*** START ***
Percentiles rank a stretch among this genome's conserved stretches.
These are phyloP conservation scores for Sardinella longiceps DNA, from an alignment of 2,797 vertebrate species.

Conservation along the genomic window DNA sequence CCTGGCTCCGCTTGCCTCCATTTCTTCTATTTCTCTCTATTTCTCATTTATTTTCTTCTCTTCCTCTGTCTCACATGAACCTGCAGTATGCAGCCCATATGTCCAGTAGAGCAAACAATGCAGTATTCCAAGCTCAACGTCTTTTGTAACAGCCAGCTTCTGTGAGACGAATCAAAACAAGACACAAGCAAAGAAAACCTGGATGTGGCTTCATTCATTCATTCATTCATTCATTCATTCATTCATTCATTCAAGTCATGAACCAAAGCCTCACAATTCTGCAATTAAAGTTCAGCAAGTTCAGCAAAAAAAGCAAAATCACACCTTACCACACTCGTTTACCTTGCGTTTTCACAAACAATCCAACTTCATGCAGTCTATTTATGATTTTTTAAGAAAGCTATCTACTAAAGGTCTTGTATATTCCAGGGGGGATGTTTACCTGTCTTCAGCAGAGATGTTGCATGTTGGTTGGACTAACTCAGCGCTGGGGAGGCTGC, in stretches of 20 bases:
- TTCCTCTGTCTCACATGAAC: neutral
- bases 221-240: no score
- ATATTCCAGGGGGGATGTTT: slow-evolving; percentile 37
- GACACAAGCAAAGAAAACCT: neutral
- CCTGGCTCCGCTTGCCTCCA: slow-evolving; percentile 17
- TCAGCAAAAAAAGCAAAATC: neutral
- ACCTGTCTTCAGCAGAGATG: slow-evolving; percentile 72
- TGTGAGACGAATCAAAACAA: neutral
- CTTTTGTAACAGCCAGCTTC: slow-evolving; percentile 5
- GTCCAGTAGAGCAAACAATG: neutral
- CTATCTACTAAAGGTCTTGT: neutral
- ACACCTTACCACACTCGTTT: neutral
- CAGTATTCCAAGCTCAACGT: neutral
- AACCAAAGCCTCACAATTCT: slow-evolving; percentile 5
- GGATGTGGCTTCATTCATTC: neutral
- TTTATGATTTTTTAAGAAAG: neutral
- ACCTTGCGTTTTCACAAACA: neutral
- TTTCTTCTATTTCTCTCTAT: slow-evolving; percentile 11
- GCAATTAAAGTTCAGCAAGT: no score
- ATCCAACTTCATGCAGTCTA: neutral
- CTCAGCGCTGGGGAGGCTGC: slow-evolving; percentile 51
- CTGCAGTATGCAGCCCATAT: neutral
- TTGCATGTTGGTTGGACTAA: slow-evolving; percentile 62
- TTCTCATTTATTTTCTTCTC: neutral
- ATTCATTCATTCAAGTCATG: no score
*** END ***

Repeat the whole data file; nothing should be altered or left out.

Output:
Percentiles rank a stretch among this genome's conserved stretches.
These are phyloP conservation scores for Sardinella longiceps DNA, from an alignment of 2,797 vertebrate species.

Conservation along the genomic window DNA sequence CCTGGCTCCGCTTGCCTCCATTTCTTCTATTTCTCTCTATTTCTCATTTATTTTCTTCTCTTCCTCTGTCTCACATGAACCTGCAGTATGCAGCCCATATGTCCAGTAGAGCAAACAATGCAGTATTCCAAGCTCAACGTCTTTTGTAACAGCCAGCTTCTGTGAGACGAATCAAAACAAGACACAAGCAAAGAAAACCTGGATGTGGCTTCATTCATTCATTCATTCATTCATTCATTCATTCATTCATTCAAGTCATGAACCAAAGCCTCACAATTCTGCAATTAAAGTTCAGCAAGTTCAGCAAAAAAAGCAAAATCACACCTTACCACACTCGTTTACCTTGCGTTTTCACAAACAATCCAACTTCATGCAGTCTATTTATGATTTTTTAAGAAAGCTATCTACTAAAGGTCTTGTATATTCCAGGGGGGATGTTTACCTGTCTTCAGCAGAGATGTTGCATGTTGGTTGGACTAACTCAGCGCTGGGGAGGCTGC, in stretches of 20 bases:
- TTCCTCTGTCTCACATGAAC: neutral
- bases 221-240: no score
- ATATTCCAGGGGGGATGTTT: slow-evolving; percentile 37
- GACACAAGCAAAGAAAACCT: neutral
- CCTGGCTCCGCTTGCCTCCA: slow-evolving; percentile 17
- TCAGCAAAAAAAGCAAAATC: neutral
- ACCTGTCTTCAGCAGAGATG: slow-evolving; percentile 72
- TGTGAGACGAATCAAAACAA: neutral
- CTTTTGTAACAGCCAGCTTC: slow-evolving; percentile 5
- GTCCAGTAGAGCAAACAATG: neutral
- CTATCTACTAAAGGTCTTGT: neutral
- ACACCTTACCACACTCGTTT: neutral
- CAGTATTCCAAGCTCAACGT: neutral
- AACCAAAGCCTCACAATTCT: slow-evolving; percentile 5
- GGATGTGGCTTCATTCATTC: neutral
- TTTATGATTTTTTAAGAAAG: neutral
- ACCTTGCGTTTTCACAAACA: neutral
- TTTCTTCTATTTCTCTCTAT: slow-evolving; percentile 11
- GCAATTAAAGTTCAGCAAGT: no score
- ATCCAACTTCATGCAGTCTA: neutral
- CTCAGCGCTGGGGAGGCTGC: slow-evolving; percentile 51
- CTGCAGTATGCAGCCCATAT: neutral
- TTGCATGTTGGTTGGACTAA: slow-evolving; percentile 62
- TTCTCATTTATTTTCTTCTC: neutral
- ATTCATTCATTCAAGTCATG: no score